Jaz craned her neck over the endless line in front of her. It had been going for nearly thirty hours, with families taking turns to sleep and use the bathroom. Jaz had no family with her, but neither did the boy in front of her. The first hour they locked eyes, nodded, and both were able to leave when they needed to. Jaz clutched her papers tightly. Her mouth was dry. Her mouth was always dry, as if it lacked the water necessary to speak. No, her mother had said gently, you have no need to speak, Jaz, you have a heart that will speak for you.
It seemed like she might not get that chance. She didn’t know how she was going to tell her story since she didn’t know the language of this world. She clutched her immigration papers tighter.
“Next!” The boy in front of her went. Jaz knew this word, it meant, “come up to this booth.”
“Next.” Jaz was already stumbling forward.
“Name?” This word was said much more quietly. Jaz hadn’t heard it before. She started to sign, hoping they might understand.
“Damn,” said someone beside the man, and Jaz didn’t know what that meant either.
They looked at each other, and one left. The other kept his eyes down, cleared his throat. Jaz looked around for some paper, pointed. The man gave it to her and she began drawing feverishly. The man kept one eye on her while he went through her documents. She wasn’t good at drawing. The man was a stick figure, but she drew a big knife and herself as well she could. Would he understand? She wrote the word BAD in her language, but the man wouldn’t know.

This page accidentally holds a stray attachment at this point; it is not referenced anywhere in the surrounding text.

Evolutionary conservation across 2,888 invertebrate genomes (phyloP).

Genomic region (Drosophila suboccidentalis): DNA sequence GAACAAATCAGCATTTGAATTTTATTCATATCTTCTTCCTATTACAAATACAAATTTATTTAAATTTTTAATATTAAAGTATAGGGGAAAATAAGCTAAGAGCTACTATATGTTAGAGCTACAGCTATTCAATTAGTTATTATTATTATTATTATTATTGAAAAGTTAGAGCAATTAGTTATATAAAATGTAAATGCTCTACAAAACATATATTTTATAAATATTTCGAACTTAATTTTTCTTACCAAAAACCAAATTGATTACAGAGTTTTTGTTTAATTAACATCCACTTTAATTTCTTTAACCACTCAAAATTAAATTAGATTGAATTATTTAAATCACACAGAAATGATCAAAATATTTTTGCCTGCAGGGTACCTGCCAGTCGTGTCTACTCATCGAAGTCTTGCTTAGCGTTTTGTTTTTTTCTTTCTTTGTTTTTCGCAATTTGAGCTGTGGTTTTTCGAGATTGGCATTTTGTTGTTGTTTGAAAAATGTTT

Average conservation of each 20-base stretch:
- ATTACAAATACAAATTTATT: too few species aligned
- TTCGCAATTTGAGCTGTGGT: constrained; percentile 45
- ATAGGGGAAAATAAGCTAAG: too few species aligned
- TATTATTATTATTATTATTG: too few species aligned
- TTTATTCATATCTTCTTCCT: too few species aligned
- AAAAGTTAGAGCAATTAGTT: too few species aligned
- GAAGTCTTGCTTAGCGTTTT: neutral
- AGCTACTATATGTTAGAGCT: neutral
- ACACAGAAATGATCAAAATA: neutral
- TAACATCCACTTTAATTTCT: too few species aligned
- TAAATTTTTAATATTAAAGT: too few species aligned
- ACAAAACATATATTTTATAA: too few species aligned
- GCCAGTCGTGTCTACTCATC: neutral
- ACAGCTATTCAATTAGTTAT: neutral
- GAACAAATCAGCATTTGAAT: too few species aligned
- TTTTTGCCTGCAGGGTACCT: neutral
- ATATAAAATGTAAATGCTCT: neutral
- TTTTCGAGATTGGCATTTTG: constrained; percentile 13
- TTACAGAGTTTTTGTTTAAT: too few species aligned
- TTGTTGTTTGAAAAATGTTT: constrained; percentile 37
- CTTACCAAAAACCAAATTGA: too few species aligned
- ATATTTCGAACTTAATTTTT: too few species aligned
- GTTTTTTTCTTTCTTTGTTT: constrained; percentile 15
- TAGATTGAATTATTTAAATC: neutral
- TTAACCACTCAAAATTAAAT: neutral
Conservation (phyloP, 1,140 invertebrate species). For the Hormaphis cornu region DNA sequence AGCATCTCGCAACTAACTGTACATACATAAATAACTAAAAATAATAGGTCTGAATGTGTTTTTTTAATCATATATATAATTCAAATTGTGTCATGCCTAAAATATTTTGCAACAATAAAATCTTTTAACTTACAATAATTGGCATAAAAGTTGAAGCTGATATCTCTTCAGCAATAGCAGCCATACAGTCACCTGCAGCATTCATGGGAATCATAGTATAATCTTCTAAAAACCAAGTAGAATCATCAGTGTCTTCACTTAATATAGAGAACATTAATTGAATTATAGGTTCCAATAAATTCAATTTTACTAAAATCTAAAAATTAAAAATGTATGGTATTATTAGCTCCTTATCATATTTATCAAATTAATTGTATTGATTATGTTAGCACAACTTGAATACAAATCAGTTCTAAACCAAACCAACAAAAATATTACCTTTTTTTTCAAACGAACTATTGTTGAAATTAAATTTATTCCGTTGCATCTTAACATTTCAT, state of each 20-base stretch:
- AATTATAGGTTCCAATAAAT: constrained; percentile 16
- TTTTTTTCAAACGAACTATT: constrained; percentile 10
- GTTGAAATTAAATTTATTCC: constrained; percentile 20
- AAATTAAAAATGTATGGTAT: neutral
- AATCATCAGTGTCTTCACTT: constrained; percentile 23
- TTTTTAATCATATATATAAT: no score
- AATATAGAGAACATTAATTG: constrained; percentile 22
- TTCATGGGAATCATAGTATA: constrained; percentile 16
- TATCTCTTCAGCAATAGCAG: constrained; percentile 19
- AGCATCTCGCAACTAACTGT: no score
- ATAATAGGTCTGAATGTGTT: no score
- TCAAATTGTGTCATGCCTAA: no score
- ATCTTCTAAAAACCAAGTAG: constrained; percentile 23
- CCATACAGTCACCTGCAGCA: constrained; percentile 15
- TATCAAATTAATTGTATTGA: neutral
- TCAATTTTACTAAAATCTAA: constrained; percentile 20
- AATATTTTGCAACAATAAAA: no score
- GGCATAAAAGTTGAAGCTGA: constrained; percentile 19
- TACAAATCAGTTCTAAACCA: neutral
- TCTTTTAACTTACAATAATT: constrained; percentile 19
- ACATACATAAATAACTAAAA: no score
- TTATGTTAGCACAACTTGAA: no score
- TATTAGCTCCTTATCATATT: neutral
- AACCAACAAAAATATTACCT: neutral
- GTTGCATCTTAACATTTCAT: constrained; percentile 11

“There’s a problem with this document, Miss,” the man was saying, and Jaz nodded, thrusting the paper forward, pointing at the man and herself, trying to indicate danger.
“Right, but there’s this problem. We can’t let you through-”
“Wait!” The word in her own tongue made Jaz spin around, and then the whole room seemed to spin. As if she had conjured him with her drawing, there was Thoris pushing through the line.
Jaz could only shrink in horror as he came forward, gabbling to the men in their own language. They were nodding, smiling. No…
“I am here to tell your story,” Thoris said.
Jaz was still shaking. After all he had done to their family…he was the reason she had had to flee their world, her family’s name in ruins. All because of Jaz. Because she taught the little ones things they weren’t supposed to know. Freedom, responsibility, even the word “no.” She had been teaching when they’d dragged her away.
“I know what I did,” Thoris was saying, and she saw the redness of his face was from crying, not anger. “I made a mistake. I will tell your story here, and mine. Show me.”
Jaz began to sign, and Thoris began to speak.